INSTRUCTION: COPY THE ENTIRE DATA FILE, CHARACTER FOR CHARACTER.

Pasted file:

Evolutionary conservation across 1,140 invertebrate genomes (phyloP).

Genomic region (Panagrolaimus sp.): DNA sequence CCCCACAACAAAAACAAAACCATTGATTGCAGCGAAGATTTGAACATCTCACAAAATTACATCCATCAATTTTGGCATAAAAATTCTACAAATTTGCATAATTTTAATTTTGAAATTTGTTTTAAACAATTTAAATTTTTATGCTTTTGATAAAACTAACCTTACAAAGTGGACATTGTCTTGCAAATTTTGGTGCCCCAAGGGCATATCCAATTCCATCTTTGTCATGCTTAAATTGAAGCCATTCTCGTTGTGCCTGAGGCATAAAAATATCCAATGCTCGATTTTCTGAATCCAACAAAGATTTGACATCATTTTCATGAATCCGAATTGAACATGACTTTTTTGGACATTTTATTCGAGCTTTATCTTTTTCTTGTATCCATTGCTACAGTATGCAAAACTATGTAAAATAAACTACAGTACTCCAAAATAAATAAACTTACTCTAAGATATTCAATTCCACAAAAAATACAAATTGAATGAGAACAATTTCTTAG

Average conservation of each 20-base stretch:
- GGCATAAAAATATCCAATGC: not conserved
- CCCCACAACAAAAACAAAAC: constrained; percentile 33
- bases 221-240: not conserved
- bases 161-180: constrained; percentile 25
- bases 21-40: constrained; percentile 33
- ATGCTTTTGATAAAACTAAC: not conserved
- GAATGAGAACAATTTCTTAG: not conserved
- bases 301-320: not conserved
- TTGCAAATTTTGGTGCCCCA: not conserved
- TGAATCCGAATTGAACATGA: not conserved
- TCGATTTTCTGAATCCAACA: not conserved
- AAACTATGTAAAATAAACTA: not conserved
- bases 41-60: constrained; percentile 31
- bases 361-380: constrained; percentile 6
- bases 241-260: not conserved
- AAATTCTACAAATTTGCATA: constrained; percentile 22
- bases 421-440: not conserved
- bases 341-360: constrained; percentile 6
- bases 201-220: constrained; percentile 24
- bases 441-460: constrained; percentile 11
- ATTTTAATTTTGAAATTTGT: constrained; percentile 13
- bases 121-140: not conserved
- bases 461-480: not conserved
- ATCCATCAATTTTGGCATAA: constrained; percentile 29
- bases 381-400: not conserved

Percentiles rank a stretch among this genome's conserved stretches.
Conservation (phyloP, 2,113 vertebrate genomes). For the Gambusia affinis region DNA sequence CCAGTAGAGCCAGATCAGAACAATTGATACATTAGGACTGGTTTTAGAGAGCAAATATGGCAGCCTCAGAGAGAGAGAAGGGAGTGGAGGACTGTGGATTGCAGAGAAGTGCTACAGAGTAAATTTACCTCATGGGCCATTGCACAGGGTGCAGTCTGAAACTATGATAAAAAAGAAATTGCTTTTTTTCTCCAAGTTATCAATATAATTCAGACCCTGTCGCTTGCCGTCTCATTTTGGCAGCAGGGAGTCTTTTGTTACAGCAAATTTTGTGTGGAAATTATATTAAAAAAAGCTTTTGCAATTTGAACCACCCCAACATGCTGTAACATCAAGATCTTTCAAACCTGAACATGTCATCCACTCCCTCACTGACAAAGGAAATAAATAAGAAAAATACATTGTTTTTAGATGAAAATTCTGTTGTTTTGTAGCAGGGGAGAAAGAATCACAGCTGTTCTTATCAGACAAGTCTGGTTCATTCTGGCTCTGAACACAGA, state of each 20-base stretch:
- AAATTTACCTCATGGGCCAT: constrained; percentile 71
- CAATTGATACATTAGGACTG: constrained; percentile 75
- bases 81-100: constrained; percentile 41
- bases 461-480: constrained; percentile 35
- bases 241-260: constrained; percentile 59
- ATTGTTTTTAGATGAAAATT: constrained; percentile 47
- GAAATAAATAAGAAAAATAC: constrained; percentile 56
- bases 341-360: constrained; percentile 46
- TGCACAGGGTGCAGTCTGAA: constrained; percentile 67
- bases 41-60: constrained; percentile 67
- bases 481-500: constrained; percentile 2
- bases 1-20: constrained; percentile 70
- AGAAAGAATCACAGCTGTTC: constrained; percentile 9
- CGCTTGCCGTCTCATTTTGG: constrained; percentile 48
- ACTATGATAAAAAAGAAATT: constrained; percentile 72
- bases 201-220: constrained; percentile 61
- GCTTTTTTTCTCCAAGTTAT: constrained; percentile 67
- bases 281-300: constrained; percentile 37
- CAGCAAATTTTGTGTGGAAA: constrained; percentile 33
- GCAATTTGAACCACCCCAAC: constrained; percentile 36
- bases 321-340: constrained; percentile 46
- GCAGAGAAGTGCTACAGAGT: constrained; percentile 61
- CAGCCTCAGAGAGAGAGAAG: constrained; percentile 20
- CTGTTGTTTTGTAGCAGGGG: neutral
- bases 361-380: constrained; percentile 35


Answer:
Evolutionary conservation across 1,140 invertebrate genomes (phyloP).

Genomic region (Panagrolaimus sp.): DNA sequence CCCCACAACAAAAACAAAACCATTGATTGCAGCGAAGATTTGAACATCTCACAAAATTACATCCATCAATTTTGGCATAAAAATTCTACAAATTTGCATAATTTTAATTTTGAAATTTGTTTTAAACAATTTAAATTTTTATGCTTTTGATAAAACTAACCTTACAAAGTGGACATTGTCTTGCAAATTTTGGTGCCCCAAGGGCATATCCAATTCCATCTTTGTCATGCTTAAATTGAAGCCATTCTCGTTGTGCCTGAGGCATAAAAATATCCAATGCTCGATTTTCTGAATCCAACAAAGATTTGACATCATTTTCATGAATCCGAATTGAACATGACTTTTTTGGACATTTTATTCGAGCTTTATCTTTTTCTTGTATCCATTGCTACAGTATGCAAAACTATGTAAAATAAACTACAGTACTCCAAAATAAATAAACTTACTCTAAGATATTCAATTCCACAAAAAATACAAATTGAATGAGAACAATTTCTTAG

Average conservation of each 20-base stretch:
- GGCATAAAAATATCCAATGC: not conserved
- CCCCACAACAAAAACAAAAC: constrained; percentile 33
- bases 221-240: not conserved
- bases 161-180: constrained; percentile 25
- bases 21-40: constrained; percentile 33
- ATGCTTTTGATAAAACTAAC: not conserved
- GAATGAGAACAATTTCTTAG: not conserved
- bases 301-320: not conserved
- TTGCAAATTTTGGTGCCCCA: not conserved
- TGAATCCGAATTGAACATGA: not conserved
- TCGATTTTCTGAATCCAACA: not conserved
- AAACTATGTAAAATAAACTA: not conserved
- bases 41-60: constrained; percentile 31
- bases 361-380: constrained; percentile 6
- bases 241-260: not conserved
- AAATTCTACAAATTTGCATA: constrained; percentile 22
- bases 421-440: not conserved
- bases 341-360: constrained; percentile 6
- bases 201-220: constrained; percentile 24
- bases 441-460: constrained; percentile 11
- ATTTTAATTTTGAAATTTGT: constrained; percentile 13
- bases 121-140: not conserved
- bases 461-480: not conserved
- ATCCATCAATTTTGGCATAA: constrained; percentile 29
- bases 381-400: not conserved

Percentiles rank a stretch among this genome's conserved stretches.
Conservation (phyloP, 2,113 vertebrate genomes). For the Gambusia affinis region DNA sequence CCAGTAGAGCCAGATCAGAACAATTGATACATTAGGACTGGTTTTAGAGAGCAAATATGGCAGCCTCAGAGAGAGAGAAGGGAGTGGAGGACTGTGGATTGCAGAGAAGTGCTACAGAGTAAATTTACCTCATGGGCCATTGCACAGGGTGCAGTCTGAAACTATGATAAAAAAGAAATTGCTTTTTTTCTCCAAGTTATCAATATAATTCAGACCCTGTCGCTTGCCGTCTCATTTTGGCAGCAGGGAGTCTTTTGTTACAGCAAATTTTGTGTGGAAATTATATTAAAAAAAGCTTTTGCAATTTGAACCACCCCAACATGCTGTAACATCAAGATCTTTCAAACCTGAACATGTCATCCACTCCCTCACTGACAAAGGAAATAAATAAGAAAAATACATTGTTTTTAGATGAAAATTCTGTTGTTTTGTAGCAGGGGAGAAAGAATCACAGCTGTTCTTATCAGACAAGTCTGGTTCATTCTGGCTCTGAACACAGA, state of each 20-base stretch:
- AAATTTACCTCATGGGCCAT: constrained; percentile 71
- CAATTGATACATTAGGACTG: constrained; percentile 75
- bases 81-100: constrained; percentile 41
- bases 461-480: constrained; percentile 35
- bases 241-260: constrained; percentile 59
- ATTGTTTTTAGATGAAAATT: constrained; percentile 47
- GAAATAAATAAGAAAAATAC: constrained; percentile 56
- bases 341-360: constrained; percentile 46
- TGCACAGGGTGCAGTCTGAA: constrained; percentile 67
- bases 41-60: constrained; percentile 67
- bases 481-500: constrained; percentile 2
- bases 1-20: constrained; percentile 70
- AGAAAGAATCACAGCTGTTC: constrained; percentile 9
- CGCTTGCCGTCTCATTTTGG: constrained; percentile 48
- ACTATGATAAAAAAGAAATT: constrained; percentile 72
- bases 201-220: constrained; percentile 61
- GCTTTTTTTCTCCAAGTTAT: constrained; percentile 67
- bases 281-300: constrained; percentile 37
- CAGCAAATTTTGTGTGGAAA: constrained; percentile 33
- GCAATTTGAACCACCCCAAC: constrained; percentile 36
- bases 321-340: constrained; percentile 46
- GCAGAGAAGTGCTACAGAGT: constrained; percentile 61
- CAGCCTCAGAGAGAGAGAAG: constrained; percentile 20
- CTGTTGTTTTGTAGCAGGGG: neutral
- bases 361-380: constrained; percentile 35